Tim Firth, writer of the hit comedy Calendar Girls, speaks to Neil Litchfield about his surprise hit stage adaptation, originally intended for amateur production.
The stage comedy Calendar Girls is adapted from your own film, based on a true story. How did the film come about?
“The film itself was really inspired by a group of women in the W.I. (Women’s Institute, somewhat similar to Australia’s CWA). It’s a very decorous group – the pre-conceived idea will be that they do a lot of jam making, knitting and home-crafts – very respectable.
“The husband of one woman, in a branch in the rural county of Yorkshire, very near to where I live, died very unexpectedly of Leukemia. After the grief had been dealt with, one of her friends came up with this idea of doing a charity calendar to raise money for Leukemia research, in which they would pose, very decorously, nude.
“At that stage, the idea of posing for a calendar was very new. Practically everybody has their own nude calendar now, but at that time it was very much the first of its kind.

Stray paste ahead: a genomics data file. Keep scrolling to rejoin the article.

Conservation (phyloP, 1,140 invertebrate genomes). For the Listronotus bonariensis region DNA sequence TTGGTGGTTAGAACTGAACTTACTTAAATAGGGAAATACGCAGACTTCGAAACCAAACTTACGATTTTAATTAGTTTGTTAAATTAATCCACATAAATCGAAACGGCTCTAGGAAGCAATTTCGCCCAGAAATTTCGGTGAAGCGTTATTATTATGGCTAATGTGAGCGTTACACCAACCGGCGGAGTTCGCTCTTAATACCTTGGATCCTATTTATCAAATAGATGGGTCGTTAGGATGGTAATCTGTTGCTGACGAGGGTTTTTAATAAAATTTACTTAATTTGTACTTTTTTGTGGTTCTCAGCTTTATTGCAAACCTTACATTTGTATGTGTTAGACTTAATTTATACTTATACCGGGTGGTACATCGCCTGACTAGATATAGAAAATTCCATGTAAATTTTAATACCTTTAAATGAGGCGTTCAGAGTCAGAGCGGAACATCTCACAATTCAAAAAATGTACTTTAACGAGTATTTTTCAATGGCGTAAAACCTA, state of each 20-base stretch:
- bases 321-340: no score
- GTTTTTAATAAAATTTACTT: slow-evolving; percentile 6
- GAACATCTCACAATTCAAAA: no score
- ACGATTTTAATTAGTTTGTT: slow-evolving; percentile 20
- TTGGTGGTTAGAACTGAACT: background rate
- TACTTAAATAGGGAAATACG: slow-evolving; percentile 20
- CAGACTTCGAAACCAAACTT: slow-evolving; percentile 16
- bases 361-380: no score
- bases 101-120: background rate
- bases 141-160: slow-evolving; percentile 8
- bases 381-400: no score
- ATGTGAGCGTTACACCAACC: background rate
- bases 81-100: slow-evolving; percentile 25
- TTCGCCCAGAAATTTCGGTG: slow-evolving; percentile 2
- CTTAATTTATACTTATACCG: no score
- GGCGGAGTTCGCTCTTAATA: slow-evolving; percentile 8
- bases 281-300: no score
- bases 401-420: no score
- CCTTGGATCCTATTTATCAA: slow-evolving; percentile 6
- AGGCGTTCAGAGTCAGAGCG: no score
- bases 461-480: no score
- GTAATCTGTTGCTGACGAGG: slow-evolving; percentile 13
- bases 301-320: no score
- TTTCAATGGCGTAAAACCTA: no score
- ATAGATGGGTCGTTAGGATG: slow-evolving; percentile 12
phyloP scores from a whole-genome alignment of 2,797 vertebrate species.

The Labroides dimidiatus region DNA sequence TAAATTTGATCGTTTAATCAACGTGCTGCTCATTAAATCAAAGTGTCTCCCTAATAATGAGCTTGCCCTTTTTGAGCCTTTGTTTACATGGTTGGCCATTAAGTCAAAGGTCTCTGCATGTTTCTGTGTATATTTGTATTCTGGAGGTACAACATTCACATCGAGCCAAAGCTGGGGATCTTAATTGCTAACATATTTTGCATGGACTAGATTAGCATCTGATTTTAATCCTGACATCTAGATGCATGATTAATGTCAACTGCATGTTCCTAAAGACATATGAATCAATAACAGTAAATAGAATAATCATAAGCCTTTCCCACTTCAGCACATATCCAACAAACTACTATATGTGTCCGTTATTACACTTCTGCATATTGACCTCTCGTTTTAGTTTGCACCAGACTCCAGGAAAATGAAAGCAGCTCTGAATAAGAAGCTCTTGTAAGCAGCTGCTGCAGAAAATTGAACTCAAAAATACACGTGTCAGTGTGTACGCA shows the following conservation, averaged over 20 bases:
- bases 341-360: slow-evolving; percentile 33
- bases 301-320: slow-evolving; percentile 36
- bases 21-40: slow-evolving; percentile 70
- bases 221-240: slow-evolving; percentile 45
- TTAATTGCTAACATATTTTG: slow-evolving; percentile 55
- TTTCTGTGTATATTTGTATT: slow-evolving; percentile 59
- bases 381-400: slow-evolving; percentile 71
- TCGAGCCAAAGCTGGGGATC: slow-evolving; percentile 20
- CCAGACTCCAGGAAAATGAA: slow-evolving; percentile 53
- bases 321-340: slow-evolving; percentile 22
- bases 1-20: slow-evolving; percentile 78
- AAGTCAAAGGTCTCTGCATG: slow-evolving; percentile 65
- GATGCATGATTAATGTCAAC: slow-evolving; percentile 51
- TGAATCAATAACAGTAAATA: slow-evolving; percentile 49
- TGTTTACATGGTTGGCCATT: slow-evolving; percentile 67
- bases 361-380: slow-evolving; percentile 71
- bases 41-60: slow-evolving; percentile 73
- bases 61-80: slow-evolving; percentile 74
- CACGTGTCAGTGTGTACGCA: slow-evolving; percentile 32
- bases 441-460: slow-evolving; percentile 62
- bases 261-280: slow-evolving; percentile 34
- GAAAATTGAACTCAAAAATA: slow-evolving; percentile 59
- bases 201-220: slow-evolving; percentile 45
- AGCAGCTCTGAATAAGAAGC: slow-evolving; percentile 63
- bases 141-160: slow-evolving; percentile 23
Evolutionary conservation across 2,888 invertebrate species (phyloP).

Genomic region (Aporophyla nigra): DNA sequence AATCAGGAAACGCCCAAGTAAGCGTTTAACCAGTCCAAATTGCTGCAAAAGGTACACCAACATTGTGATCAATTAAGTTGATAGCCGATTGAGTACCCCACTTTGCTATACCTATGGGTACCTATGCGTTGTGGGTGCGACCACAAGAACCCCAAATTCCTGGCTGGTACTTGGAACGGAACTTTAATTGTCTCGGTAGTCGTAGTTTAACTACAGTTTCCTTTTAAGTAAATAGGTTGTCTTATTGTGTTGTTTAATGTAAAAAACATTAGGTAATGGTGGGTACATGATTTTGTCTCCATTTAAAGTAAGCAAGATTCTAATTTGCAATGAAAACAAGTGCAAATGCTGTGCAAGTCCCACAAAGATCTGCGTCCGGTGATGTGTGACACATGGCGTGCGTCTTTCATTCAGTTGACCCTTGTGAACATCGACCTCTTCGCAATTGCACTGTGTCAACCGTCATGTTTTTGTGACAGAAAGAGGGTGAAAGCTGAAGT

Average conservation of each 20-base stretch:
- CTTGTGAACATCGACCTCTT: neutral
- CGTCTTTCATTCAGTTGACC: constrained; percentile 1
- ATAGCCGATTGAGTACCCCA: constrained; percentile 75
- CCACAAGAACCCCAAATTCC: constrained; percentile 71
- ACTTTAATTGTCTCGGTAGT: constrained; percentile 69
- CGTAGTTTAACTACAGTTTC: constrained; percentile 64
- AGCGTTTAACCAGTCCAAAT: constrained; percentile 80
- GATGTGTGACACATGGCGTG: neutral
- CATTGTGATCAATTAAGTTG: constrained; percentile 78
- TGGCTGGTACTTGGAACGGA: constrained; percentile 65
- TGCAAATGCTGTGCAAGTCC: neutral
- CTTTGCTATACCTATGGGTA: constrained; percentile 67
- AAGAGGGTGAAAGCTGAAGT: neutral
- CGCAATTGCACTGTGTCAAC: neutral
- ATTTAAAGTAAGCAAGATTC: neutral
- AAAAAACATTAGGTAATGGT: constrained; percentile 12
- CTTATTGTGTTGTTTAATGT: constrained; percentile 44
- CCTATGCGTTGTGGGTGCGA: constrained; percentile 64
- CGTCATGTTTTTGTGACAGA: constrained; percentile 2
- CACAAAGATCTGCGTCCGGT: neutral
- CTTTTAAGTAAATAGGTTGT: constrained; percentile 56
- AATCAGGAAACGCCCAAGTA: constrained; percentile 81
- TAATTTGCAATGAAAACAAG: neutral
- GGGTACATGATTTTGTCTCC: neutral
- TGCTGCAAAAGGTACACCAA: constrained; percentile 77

“It was just such an extraordinarily witty thing to do, because these women, you got the feeling, would sleep in their clothes rather than ever take them off. The photographs were incredibly beautiful. The husband of one of the women who featured in the calendar was a major photographer, so the photos themselves are small works of art, beautifully shot.
“So the whole thing had this air of graceful naughtiness, of decorous irreverence, and they set this extraordinary ball rolling.
“When it hit the press - when the calendar came out - Suzanne Mackie, a film producer in England, saw it and immediately thought there might be an idea in there. After about a year of trying to get the script to work she came to me.
“The bizarre thing is that I had bought exactly one of those calendars, from one of the women as it turns out, at a summer fete, whilst I was on holiday. We used to go there on holiday every year. I sat looking at it for a year, never ever thinking it would be a good idea for a play. It had been staring me, quite literally, in the face for a year, while I calmly marked all my dental appointments on it.”
What did you see which would allow the idea to work as a film, which hadn’t been apparent before?